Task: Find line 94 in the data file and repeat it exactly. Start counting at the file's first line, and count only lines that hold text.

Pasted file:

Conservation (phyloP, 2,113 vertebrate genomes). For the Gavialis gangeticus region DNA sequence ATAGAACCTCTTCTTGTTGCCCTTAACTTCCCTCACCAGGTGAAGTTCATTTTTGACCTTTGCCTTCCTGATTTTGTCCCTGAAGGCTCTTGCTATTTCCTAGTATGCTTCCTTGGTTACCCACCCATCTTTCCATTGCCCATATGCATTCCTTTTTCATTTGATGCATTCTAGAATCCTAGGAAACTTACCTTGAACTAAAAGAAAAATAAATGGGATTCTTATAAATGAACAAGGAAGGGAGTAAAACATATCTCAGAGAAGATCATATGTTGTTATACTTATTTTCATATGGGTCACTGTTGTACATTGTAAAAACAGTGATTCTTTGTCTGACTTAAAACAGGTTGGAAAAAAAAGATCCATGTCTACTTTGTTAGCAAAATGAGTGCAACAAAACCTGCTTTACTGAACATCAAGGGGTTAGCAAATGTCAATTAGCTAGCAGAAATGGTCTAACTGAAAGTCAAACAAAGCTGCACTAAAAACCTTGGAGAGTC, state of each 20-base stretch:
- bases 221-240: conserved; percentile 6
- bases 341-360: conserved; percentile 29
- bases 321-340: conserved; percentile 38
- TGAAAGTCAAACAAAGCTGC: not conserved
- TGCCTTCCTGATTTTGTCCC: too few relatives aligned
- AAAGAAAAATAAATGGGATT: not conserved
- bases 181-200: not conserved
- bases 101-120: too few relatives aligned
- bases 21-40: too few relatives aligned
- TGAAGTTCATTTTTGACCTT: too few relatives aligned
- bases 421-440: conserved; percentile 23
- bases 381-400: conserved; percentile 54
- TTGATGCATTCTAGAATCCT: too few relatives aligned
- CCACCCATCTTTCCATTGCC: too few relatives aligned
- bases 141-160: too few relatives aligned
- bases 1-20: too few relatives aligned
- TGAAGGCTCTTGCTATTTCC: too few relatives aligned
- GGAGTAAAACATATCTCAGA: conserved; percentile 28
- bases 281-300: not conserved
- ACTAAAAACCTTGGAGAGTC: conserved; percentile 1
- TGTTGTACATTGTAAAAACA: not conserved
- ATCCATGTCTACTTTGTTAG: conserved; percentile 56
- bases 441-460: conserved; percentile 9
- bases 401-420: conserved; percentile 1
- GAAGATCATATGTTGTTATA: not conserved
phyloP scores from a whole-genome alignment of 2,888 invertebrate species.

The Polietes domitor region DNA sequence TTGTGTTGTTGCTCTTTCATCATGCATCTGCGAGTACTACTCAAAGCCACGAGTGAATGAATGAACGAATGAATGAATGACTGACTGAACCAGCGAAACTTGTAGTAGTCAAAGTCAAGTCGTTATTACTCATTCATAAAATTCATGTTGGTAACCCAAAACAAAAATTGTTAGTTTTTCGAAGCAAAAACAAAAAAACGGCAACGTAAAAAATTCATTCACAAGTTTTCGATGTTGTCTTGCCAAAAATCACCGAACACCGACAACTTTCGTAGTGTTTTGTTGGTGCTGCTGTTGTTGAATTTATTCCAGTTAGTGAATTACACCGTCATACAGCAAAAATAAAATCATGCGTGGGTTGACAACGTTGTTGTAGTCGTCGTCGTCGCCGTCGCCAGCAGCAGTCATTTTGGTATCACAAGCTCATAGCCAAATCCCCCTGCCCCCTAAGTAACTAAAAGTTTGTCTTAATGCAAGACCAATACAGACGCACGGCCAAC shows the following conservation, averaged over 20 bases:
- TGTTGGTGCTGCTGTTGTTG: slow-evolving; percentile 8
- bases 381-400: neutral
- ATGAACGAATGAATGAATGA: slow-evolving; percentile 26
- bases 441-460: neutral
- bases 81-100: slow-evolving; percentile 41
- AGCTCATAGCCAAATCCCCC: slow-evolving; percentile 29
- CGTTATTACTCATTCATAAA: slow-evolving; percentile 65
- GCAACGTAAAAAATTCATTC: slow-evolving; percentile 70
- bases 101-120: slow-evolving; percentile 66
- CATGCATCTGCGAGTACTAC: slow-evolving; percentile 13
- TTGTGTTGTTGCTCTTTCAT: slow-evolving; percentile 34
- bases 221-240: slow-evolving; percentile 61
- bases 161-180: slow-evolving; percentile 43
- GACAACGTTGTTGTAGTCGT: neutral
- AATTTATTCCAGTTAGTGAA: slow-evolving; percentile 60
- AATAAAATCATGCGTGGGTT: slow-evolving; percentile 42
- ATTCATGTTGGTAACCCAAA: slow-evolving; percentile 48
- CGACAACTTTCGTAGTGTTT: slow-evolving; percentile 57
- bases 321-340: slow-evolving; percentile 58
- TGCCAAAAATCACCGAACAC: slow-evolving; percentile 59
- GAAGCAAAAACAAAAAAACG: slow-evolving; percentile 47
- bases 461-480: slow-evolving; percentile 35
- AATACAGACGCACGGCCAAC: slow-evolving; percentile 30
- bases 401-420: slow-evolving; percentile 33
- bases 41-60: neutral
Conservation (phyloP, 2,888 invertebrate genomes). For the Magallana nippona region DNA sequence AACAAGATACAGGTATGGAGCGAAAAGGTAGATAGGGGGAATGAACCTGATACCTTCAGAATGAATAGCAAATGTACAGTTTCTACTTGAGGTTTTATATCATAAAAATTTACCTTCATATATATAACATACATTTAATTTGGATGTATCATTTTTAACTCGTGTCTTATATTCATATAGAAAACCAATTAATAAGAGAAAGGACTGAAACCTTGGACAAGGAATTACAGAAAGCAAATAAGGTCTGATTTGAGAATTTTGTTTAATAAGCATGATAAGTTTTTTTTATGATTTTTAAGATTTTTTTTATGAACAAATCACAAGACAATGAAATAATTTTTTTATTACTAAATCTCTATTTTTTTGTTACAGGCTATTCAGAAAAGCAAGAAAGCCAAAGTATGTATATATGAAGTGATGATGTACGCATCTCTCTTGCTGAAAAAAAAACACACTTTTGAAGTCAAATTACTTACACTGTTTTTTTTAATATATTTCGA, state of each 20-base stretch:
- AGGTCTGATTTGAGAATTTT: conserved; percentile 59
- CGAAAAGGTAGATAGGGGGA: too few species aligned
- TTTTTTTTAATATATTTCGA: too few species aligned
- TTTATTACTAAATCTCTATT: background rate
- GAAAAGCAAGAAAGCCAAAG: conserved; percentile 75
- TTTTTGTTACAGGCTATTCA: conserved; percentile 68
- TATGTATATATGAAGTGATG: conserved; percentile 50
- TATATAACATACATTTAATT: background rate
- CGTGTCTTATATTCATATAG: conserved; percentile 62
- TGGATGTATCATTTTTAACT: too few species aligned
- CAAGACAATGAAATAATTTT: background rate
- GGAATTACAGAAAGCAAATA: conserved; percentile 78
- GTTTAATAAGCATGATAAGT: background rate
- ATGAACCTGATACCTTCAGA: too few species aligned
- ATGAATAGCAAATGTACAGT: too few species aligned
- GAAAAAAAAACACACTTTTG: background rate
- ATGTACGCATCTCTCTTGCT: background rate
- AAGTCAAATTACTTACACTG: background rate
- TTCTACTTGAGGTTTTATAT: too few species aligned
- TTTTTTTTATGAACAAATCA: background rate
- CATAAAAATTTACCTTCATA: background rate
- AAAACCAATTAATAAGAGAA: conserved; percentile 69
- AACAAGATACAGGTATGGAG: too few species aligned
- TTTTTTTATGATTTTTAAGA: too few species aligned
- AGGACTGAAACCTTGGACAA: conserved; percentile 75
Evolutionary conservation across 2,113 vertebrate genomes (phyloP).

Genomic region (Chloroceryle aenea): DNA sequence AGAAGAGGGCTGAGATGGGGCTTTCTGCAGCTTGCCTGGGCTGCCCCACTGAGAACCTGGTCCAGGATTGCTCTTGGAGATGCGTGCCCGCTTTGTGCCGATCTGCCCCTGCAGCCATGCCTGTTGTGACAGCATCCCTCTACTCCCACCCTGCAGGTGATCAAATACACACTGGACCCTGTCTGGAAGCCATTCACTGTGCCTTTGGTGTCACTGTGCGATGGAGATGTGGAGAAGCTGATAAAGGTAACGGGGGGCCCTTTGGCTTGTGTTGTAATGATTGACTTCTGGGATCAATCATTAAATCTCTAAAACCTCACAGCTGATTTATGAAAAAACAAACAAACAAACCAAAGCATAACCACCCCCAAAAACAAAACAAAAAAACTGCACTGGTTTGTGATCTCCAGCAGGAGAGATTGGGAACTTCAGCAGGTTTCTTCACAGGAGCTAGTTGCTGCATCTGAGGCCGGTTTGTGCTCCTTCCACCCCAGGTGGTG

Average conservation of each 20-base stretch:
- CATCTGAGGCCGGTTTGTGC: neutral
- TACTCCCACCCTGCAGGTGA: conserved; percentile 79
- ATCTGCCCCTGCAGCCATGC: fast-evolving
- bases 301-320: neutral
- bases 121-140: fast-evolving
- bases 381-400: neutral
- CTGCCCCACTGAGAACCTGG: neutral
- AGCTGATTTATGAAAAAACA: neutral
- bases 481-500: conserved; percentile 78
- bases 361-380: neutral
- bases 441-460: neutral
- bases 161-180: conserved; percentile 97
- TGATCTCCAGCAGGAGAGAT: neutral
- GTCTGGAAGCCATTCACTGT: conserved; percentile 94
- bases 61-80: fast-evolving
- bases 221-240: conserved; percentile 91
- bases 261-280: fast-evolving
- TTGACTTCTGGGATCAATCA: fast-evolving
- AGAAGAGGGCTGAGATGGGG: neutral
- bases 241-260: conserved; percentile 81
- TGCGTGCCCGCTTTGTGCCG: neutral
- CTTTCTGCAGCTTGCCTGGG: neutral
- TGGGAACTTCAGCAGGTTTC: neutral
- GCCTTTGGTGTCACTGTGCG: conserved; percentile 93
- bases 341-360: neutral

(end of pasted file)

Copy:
- bases 161-180: conserved; percentile 97